I just read ‘Born’ or ‘made,’ entrepreneurs share key traits by Joseph Walker who has been affiliated with the Center for Entrepreneurship at BYU for the past ten years. As part of his article he shares a list of entrepreneurial traits he got from John G. Burch that I found at first elementary, but then fascinating in how it highlights the strengths and weaknesses of entrepreneurs.
I recently read somewhere that a very high percentage of bloggers are fascinated by themselves and write about little else. I believe there was an assumption on the part of those conducting the study that someone who writes on a blog about themself is therefore fascinated with themself. I write about myself not because I’m fascinated by myself, but because I’m not sure I’m qualified to be an expert on too many other things. And frankly, when I read someone else’s personal blog I’m reading because I want to know what they think and who they are in the hopes it might help me. So here is Mr. Burch’s list of ten traits of entrepreneurs, with my own commentary relative to myself and those I’ve personally observed. Prepare to be fascinated.
1. A desire to achieve. My dad has told me he has never felt the drive I have. He was satisfied having a 9 to 5 job that allowed him to support his family. For him, work was just a job, and that was alright with him. That’s alright with me too. I don’t think entrepreneurs are better than anyone else or that everyone should be an entrepreneur. All I know is there is something inside of me that doesn’t allow me to be satisfied with a 9 to 5 job. I could do it if I needed to, but I might go crazy. I’d rather be poor but feel like I’m accomplishing something than be stable but bored, which is how I would feel at a 9 to 5.
2. Hard work. When I work for someone else I work hard, but I don’t work too hard. When it’s time to go home I’ll willingly go. I might do a little extra bit of work here and there. Most importantly, when I work for someone else I feel like I’m working. When I work for myself I don’t notice I’m working. The times when work feels like work are few and far between.
3. Desire to work for themselves. It’s just so much easier to work for yourself. You don’t have restrictions, you can do whatever you want, and if you can dream it you can try to do it. You might fail, but at least you can take the chance. It’s more fun and meaningful.
4. Nurturing quality. I’m not sure if this means that entrepreneurs nurture quality in their organizations or if they possess the quality of nurturing. I think it’s the latter, although there’s certainly wrong with the former. I have to admit sometimes I feel like a mother hen gathering my employees under my wings, or a hen taking care of ideas as though they were eggs, trying to get them to hatch and turn into something of worth.
5. Acceptance of responsibility. I can’t imagine a worse entrepreneur than someone who is willing to start a business and make strategic decisions but then blame anyone and anything but himself for his failures. Sure, sometimes things happen outside an entrepreneur’s control, but we all deal with that. Things have happened to me that have challenged my ability to succeed, but I am succeeding in spite of those challenges, and where I haven’t succeeded or haven’t succeeded as fast as I would like I blame myself more than I blame external circumstances.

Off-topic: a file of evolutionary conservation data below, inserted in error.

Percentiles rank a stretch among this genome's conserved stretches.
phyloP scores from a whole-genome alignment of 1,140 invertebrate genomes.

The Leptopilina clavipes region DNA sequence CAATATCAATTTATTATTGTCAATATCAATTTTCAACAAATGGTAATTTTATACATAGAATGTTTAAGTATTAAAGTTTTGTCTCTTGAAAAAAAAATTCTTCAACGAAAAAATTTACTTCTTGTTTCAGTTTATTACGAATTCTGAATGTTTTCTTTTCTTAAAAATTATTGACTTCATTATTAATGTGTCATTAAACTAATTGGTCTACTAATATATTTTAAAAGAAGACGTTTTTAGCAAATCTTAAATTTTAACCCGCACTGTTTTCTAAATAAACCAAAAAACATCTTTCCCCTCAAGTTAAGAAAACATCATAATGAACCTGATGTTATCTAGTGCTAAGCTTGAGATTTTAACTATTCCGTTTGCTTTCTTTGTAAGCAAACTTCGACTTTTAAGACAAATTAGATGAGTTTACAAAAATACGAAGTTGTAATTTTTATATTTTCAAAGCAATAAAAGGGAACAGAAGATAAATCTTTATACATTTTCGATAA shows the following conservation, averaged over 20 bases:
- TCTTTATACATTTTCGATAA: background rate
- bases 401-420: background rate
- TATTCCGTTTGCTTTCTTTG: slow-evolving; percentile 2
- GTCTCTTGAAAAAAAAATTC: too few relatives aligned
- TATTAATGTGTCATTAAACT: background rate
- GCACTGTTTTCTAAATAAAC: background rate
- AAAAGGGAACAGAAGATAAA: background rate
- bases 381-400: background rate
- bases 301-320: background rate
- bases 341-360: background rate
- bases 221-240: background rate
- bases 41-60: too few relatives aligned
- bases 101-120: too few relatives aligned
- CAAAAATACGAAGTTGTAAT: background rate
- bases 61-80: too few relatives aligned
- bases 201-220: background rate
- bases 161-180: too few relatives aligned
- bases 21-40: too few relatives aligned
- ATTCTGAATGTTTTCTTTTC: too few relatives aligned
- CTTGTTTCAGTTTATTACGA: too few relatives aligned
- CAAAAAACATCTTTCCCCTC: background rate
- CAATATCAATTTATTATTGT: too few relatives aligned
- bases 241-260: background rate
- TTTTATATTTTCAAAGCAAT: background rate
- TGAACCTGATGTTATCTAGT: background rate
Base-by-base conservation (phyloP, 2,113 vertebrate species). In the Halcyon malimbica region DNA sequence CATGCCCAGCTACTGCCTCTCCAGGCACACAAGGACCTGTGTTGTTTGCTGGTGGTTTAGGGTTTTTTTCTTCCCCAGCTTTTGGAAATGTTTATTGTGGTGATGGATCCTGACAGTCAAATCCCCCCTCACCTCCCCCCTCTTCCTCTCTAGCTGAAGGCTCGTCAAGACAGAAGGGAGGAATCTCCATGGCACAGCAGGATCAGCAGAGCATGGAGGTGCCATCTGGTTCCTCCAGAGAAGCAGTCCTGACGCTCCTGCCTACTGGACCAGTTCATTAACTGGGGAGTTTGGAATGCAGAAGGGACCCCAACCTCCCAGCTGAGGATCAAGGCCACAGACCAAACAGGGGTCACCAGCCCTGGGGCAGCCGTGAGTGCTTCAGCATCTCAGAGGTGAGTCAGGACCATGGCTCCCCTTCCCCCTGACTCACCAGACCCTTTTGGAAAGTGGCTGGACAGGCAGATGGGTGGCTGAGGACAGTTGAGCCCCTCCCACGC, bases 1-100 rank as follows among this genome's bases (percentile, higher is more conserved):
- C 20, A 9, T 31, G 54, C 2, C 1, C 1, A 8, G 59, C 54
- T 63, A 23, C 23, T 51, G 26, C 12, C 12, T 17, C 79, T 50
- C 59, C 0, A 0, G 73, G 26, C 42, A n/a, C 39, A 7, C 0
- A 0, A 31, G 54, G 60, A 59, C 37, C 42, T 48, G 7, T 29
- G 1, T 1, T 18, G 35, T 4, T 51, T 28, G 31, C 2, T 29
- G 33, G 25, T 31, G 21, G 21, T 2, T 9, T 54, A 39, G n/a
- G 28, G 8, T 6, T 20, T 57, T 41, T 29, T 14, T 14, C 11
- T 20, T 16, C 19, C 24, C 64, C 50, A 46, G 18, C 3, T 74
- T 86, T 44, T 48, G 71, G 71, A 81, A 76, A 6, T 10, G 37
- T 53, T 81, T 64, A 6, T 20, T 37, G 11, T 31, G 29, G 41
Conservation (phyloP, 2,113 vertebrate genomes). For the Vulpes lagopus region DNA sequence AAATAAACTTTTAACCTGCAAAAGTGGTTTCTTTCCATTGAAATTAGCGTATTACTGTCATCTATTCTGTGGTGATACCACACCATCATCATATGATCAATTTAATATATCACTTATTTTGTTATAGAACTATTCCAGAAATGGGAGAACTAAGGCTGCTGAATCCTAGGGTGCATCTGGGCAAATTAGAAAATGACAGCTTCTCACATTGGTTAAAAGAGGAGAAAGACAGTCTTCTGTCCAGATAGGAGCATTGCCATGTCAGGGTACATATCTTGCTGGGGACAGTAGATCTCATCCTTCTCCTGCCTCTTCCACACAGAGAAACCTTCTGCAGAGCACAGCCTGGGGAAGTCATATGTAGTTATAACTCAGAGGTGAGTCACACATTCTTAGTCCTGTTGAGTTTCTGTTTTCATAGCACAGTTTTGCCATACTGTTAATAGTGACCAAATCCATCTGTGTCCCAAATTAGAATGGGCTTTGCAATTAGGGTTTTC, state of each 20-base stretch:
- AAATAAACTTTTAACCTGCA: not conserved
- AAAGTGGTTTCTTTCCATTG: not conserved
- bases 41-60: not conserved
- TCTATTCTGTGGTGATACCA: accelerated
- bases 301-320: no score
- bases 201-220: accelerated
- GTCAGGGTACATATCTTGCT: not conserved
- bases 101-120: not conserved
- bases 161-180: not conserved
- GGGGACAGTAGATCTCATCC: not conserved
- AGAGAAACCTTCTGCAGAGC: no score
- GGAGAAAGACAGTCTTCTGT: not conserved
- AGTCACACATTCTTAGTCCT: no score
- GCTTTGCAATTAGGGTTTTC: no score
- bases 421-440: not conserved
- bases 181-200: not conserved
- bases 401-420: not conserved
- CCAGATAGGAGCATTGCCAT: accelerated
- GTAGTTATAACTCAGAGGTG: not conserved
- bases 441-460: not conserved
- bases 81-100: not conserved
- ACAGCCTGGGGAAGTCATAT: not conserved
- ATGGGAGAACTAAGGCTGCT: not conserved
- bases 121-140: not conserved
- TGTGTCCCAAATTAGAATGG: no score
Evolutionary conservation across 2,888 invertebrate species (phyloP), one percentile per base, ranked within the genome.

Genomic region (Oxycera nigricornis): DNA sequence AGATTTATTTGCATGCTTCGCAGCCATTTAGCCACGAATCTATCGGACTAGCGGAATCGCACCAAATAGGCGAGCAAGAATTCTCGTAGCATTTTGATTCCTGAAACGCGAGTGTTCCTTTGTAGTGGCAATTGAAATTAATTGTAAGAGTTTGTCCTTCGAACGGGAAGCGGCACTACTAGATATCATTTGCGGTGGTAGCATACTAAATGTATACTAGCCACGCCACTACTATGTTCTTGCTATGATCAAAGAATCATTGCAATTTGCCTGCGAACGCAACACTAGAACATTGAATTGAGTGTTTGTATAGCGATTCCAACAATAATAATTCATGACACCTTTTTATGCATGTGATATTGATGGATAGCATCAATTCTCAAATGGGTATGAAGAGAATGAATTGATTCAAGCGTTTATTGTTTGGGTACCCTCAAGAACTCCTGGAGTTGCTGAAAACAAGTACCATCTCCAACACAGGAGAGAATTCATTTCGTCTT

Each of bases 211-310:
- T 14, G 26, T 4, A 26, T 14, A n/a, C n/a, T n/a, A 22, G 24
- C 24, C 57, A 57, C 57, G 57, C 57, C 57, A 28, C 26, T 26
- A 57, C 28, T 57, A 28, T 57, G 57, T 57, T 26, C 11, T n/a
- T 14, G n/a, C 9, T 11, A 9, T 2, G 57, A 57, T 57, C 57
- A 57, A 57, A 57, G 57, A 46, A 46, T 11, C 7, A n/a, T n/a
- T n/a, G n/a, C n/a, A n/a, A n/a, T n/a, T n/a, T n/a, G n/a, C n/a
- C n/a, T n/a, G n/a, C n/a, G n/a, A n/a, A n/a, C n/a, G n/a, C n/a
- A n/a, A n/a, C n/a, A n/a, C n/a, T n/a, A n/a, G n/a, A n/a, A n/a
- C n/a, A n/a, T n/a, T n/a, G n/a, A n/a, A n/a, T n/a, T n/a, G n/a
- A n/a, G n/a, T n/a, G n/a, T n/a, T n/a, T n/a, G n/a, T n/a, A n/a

6. Reward orientation. I would change this to read “opportunity orientation.” I’m always looking for something that will help my business to be more successful and take it to the next level.
7. Optimism. How else could I explain why I got into so much debt? Optimism is one of the greatest strengths and weaknesses of entrepreneurs because while it gives them courage to try, it also can mask their sense of reality.
8. Orientation to excellence. Although I’ve certainly made mistakes and my company doesn’t always turn out excellent results, it isn’t for a lack of trying, and where we fail we are always trying to improve.
9. Organization. The quote in the article is what really struck me. “The entrepreneur is not really interested in doing the work; he is interested in creating the way the company operates. In that regard, the entrepreneur is an inventor. He or she loves to invent but does not love to manufacture or sell or distribute what he or she invents.” (Michael Gerber, author and entrepreneur)
That quote hit me hard when I read it. All this time I’ve been feeling like I’m a lazy bum. When there’s nobody else around to do a certain task then I’m happy to do it, but as soon as I hire someone who can take care of it I pass the work off as fast as I can and I feel no desire whatsoever to do it myself. The very idea of doing the work makes me want to lay down and take a nap.
What fascinates me isn’t doing the work itself, it’s figuring out processes and organizing people to get the work done.
10. Profit orientation. I could probably do better on this one. I enjoy working towards a profit, that much is sure, but I hope I’m as excited about running a business that is profitable as I have been about running a business that merely enjoys that prospect.